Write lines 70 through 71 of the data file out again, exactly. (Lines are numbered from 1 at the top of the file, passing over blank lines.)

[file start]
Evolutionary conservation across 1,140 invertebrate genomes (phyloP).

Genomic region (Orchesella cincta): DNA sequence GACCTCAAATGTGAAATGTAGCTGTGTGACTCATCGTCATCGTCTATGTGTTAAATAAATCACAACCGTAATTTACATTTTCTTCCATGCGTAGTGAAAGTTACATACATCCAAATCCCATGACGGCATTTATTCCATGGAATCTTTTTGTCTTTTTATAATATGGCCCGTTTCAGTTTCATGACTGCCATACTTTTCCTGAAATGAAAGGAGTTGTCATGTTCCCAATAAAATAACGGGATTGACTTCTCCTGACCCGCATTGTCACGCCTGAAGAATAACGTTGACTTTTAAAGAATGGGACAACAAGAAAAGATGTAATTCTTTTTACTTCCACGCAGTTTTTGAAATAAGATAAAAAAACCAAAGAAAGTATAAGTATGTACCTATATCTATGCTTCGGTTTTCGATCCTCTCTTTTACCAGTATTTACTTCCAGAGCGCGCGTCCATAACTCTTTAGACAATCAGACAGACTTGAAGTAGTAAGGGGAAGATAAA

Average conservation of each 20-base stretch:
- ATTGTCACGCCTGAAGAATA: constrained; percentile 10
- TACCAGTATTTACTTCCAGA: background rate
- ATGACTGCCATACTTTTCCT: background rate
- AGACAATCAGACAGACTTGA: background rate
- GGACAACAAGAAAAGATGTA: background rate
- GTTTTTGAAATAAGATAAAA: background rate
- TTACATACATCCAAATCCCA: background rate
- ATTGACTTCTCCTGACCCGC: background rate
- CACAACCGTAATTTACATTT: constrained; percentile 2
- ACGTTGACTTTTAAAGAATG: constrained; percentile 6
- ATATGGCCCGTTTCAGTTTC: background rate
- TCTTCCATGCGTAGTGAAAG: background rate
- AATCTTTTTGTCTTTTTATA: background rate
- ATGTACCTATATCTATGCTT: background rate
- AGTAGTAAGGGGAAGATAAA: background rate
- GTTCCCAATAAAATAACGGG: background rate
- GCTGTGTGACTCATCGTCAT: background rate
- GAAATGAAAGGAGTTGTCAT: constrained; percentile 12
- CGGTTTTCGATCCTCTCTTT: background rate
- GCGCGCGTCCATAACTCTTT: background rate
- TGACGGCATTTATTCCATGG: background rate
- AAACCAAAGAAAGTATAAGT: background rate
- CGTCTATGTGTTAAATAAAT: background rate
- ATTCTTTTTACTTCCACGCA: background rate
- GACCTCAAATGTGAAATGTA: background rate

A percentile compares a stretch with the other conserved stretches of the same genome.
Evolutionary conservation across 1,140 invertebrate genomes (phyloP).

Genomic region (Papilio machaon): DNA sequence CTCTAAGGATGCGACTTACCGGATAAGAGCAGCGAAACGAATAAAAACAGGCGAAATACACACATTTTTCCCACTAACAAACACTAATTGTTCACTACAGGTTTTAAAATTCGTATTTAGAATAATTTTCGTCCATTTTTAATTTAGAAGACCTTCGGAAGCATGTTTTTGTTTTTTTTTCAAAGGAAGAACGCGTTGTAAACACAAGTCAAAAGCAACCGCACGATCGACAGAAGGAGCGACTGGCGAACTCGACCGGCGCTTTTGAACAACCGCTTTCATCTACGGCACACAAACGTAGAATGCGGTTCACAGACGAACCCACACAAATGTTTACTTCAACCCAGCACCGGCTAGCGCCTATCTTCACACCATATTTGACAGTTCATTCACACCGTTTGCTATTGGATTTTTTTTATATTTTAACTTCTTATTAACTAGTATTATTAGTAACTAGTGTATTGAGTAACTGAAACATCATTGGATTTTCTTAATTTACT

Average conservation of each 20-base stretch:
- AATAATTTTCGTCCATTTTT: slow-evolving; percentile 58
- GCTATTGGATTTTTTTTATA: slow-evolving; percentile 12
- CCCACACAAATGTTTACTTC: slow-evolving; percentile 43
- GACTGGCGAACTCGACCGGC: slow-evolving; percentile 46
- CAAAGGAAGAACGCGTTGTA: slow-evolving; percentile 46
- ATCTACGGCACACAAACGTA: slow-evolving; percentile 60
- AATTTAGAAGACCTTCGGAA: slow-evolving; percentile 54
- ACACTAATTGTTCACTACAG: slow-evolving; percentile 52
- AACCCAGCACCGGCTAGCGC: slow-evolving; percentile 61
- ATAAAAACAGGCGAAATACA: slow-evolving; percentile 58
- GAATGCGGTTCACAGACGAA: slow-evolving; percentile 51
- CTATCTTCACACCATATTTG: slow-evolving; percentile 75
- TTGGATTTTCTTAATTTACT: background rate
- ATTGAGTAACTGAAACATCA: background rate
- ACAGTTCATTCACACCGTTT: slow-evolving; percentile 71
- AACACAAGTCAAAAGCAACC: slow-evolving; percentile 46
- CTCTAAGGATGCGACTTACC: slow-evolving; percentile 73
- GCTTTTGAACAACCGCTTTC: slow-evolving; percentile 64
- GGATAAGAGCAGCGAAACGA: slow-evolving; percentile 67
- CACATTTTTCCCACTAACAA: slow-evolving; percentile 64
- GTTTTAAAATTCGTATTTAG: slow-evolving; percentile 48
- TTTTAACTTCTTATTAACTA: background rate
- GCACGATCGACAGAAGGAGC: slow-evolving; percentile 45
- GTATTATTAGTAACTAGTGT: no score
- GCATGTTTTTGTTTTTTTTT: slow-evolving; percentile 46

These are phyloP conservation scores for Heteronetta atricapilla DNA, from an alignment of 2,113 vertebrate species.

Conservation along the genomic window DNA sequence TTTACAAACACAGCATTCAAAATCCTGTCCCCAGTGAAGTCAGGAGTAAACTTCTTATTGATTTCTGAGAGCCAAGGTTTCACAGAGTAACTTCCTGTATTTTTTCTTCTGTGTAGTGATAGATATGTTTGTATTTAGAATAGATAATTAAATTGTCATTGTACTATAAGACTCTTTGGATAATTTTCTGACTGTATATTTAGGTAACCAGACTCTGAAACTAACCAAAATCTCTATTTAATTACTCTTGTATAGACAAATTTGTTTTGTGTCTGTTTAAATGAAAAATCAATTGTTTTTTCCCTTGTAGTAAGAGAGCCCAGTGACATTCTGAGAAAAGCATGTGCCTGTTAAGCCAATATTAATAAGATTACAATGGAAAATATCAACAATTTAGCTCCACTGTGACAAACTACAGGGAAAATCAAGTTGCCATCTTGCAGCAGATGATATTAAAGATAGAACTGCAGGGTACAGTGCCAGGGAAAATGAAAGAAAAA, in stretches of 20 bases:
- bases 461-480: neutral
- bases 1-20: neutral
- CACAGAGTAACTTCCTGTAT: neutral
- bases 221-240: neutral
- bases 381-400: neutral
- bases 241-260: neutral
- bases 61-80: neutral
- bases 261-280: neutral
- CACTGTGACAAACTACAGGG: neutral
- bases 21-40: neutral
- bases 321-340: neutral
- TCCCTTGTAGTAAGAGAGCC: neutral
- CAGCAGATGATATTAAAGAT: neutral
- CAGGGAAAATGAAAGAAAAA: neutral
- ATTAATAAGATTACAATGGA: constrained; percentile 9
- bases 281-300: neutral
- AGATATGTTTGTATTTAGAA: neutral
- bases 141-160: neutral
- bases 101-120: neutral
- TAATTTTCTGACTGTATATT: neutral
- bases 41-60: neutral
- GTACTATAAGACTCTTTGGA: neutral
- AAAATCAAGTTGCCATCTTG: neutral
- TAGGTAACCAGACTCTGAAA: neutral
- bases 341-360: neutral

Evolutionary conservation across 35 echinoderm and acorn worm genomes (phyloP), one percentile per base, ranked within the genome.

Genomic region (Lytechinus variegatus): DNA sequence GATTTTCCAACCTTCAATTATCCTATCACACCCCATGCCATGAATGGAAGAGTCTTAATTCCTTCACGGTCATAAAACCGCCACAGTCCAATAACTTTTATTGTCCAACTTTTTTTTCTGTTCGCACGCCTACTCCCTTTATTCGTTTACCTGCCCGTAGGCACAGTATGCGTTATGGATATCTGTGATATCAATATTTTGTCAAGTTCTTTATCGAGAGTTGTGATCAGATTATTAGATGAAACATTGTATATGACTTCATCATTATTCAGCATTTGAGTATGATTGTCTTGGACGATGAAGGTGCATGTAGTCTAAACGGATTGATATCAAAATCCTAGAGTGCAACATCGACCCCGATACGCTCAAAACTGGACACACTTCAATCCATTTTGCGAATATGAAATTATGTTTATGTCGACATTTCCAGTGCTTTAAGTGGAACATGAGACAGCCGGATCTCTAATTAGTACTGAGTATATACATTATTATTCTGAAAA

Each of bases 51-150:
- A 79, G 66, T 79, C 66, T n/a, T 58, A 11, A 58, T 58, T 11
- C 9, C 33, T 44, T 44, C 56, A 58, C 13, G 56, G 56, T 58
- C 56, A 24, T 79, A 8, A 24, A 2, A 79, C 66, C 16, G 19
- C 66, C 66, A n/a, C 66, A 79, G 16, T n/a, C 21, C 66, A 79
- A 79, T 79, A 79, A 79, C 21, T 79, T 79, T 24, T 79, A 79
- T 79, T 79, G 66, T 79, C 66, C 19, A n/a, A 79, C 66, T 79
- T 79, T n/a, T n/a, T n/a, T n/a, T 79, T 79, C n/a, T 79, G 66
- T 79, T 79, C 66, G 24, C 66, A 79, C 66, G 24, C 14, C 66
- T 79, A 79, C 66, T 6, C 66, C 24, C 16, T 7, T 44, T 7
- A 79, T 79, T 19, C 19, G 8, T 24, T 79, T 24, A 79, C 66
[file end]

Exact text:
- bases 321-340: neutral
- TCCCTTGTAGTAAGAGAGCC: neutral